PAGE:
Born in Congo, Agnes Twishime arrived at a refugee camp in Uganda when she was just three. Now with laundry services at Providence Alaska Medical Center, Agnes shares with Mission Services Director Kathleen Hollis, her experience as a child refugee and desire to help care for the vulnerable and those in need.
Agnes: I was born in the Congo, but I came when I was little to the refugee camp.
Kathleen: So your life was the refugee camp?
K: Until here.
A: Until Here.
K: So what was it like, in the refugee camp?
A: Really, I liked how they handled us, in the refugee camp, and that was in Uganda. They really cared as they could.
K: What would you do in a refugee camp, before you came here?
A: Before I came here I was a student. I was in high school. I went to the school that was in the refugee camp for one year, of which was the first year of high school. In all normal days I didn’t live at home. I moved away from the home to study from there because I stayed in boarding schools. And I really gained from it, because it helped me a lot. I knew from women of integrity, I knew whom I am.
K: When you came here did you come with the whole family?
A: Ah, I didn’t come with the whole family, some of them remained. I have dad, mom and one elder brother.
K: Is your family….do they want to see you get this schooling?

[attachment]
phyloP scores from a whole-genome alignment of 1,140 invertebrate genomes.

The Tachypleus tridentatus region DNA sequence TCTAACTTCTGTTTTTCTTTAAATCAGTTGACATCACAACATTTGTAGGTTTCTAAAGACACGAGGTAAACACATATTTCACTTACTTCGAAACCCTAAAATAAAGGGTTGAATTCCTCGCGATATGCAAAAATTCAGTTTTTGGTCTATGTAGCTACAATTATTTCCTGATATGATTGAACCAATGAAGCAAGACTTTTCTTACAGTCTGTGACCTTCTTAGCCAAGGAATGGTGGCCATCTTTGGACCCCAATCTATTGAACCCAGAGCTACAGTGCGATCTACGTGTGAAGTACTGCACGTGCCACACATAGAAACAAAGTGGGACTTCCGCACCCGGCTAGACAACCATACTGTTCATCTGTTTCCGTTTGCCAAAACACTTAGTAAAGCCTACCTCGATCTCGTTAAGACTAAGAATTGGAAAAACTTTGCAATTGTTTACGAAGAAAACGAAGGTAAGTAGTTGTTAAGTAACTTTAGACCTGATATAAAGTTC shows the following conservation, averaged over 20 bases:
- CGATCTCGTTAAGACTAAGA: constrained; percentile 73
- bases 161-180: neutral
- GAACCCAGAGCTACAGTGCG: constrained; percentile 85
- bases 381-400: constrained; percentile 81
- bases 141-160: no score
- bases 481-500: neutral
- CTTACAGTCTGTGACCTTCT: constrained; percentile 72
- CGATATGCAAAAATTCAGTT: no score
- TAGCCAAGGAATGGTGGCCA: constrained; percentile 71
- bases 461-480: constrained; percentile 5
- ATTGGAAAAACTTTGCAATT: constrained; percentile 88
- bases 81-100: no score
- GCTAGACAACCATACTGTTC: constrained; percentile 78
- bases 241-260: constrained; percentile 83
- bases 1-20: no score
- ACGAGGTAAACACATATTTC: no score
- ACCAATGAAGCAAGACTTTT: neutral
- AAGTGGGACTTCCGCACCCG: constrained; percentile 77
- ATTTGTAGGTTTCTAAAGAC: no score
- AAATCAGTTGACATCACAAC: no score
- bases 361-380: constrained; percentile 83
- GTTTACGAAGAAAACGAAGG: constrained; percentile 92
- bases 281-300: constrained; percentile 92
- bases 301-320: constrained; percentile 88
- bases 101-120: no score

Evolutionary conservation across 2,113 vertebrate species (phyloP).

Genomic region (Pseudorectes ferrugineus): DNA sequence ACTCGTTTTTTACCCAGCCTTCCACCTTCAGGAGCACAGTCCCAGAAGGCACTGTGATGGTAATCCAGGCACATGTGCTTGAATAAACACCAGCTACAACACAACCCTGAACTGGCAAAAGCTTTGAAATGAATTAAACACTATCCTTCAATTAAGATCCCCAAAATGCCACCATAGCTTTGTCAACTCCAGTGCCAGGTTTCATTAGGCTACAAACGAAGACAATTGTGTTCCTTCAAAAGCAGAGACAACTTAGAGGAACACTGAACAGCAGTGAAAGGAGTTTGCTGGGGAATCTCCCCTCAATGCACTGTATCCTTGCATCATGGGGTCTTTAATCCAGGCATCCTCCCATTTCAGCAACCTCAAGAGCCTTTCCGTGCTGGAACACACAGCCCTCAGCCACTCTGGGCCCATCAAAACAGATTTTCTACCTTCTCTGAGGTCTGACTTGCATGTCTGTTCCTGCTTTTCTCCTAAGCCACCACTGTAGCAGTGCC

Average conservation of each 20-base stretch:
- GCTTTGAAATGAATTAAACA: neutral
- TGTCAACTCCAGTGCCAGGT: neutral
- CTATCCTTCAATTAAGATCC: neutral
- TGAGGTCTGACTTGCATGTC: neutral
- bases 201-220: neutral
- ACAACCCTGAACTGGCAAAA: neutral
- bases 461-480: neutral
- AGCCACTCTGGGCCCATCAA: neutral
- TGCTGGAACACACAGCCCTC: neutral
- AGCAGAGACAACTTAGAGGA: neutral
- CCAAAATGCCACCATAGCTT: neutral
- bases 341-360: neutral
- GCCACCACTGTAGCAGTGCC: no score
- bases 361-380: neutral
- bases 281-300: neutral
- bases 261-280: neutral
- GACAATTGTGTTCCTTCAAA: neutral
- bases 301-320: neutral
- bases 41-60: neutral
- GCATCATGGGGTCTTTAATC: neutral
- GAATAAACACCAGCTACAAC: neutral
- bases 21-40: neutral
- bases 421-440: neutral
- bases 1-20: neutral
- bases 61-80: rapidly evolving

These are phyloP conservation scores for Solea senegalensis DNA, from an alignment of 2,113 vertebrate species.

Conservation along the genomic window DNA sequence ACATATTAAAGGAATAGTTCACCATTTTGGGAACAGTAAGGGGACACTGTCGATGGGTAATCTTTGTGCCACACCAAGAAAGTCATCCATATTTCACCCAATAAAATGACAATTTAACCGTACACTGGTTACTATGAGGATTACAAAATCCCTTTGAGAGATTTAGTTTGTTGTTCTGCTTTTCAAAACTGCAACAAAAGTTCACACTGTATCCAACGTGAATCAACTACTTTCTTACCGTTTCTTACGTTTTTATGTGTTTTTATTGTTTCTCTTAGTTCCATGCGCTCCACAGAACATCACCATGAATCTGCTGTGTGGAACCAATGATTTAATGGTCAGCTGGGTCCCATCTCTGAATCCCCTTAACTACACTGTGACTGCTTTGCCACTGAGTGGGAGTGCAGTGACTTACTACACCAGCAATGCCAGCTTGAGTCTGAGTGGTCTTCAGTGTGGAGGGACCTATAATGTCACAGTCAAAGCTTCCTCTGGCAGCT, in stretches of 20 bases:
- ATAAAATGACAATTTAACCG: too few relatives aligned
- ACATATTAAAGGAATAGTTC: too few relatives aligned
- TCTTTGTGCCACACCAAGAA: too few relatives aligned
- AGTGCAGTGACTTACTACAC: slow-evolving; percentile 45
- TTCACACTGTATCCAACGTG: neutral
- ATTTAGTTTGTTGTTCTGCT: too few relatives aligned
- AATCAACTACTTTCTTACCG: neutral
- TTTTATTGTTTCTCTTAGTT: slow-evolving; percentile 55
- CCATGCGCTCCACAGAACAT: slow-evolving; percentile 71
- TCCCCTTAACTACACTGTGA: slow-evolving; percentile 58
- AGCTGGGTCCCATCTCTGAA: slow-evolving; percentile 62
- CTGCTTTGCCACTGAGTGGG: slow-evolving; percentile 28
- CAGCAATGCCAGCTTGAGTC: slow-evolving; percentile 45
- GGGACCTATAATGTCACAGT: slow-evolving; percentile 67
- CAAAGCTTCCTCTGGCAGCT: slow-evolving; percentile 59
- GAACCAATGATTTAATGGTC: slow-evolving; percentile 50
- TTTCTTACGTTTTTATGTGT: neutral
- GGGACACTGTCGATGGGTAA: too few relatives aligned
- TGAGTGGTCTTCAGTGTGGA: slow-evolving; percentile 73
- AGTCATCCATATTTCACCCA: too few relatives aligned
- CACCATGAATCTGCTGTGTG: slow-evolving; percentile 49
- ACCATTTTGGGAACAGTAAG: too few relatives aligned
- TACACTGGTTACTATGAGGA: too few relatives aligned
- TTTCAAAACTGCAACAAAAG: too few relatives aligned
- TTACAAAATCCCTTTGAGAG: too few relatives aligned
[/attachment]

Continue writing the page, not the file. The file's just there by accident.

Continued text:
A: Um, before, they were not interested in educating girls. But nowadays, they came to notice the importance of studies, of education. But now they know any person can help because they have seen girls making it.
K: What did you think when you came to Providence?
A: It was interesting. The reason why I applied for this job, you may ask me that question!
K: Why did you apply for this job?
A: Since my childhood I like to work for the community. I liked to work with a group of people. It’s like, I liked caring about the vulnerable, needy? And then I thought “This is the right place.” I dreamed of being a nurse before, when I was still schooling. Unfortunately I didn’t manage to complete my studies, but I hope I will.
K: Agnes, here, in Alaska, in Anchorage and at Providence, I really hope that you’ve found your experience to be welcoming.
A: I did! And this one has made me believe that even my friends, who are still over there in Africa or in refugee camp, they will make it. Because I didn’t know that I could reach to this step of sitting in a hospital caring for someone that is a patient. I did! I have done it but I didn’t believe it, and I did not believe that I could be here.
Hear Me Now is a partnership with the Providence Institute for Human Caring, StoryCorps and Alaska Public Media to record interviews with patients, family and caregivers. Storytelling and listening have proven clinical value, and are keys to whole person care, which addresses emotional, spiritual, and psychosocial comfort, as well as medical needs of patients and those who care for them.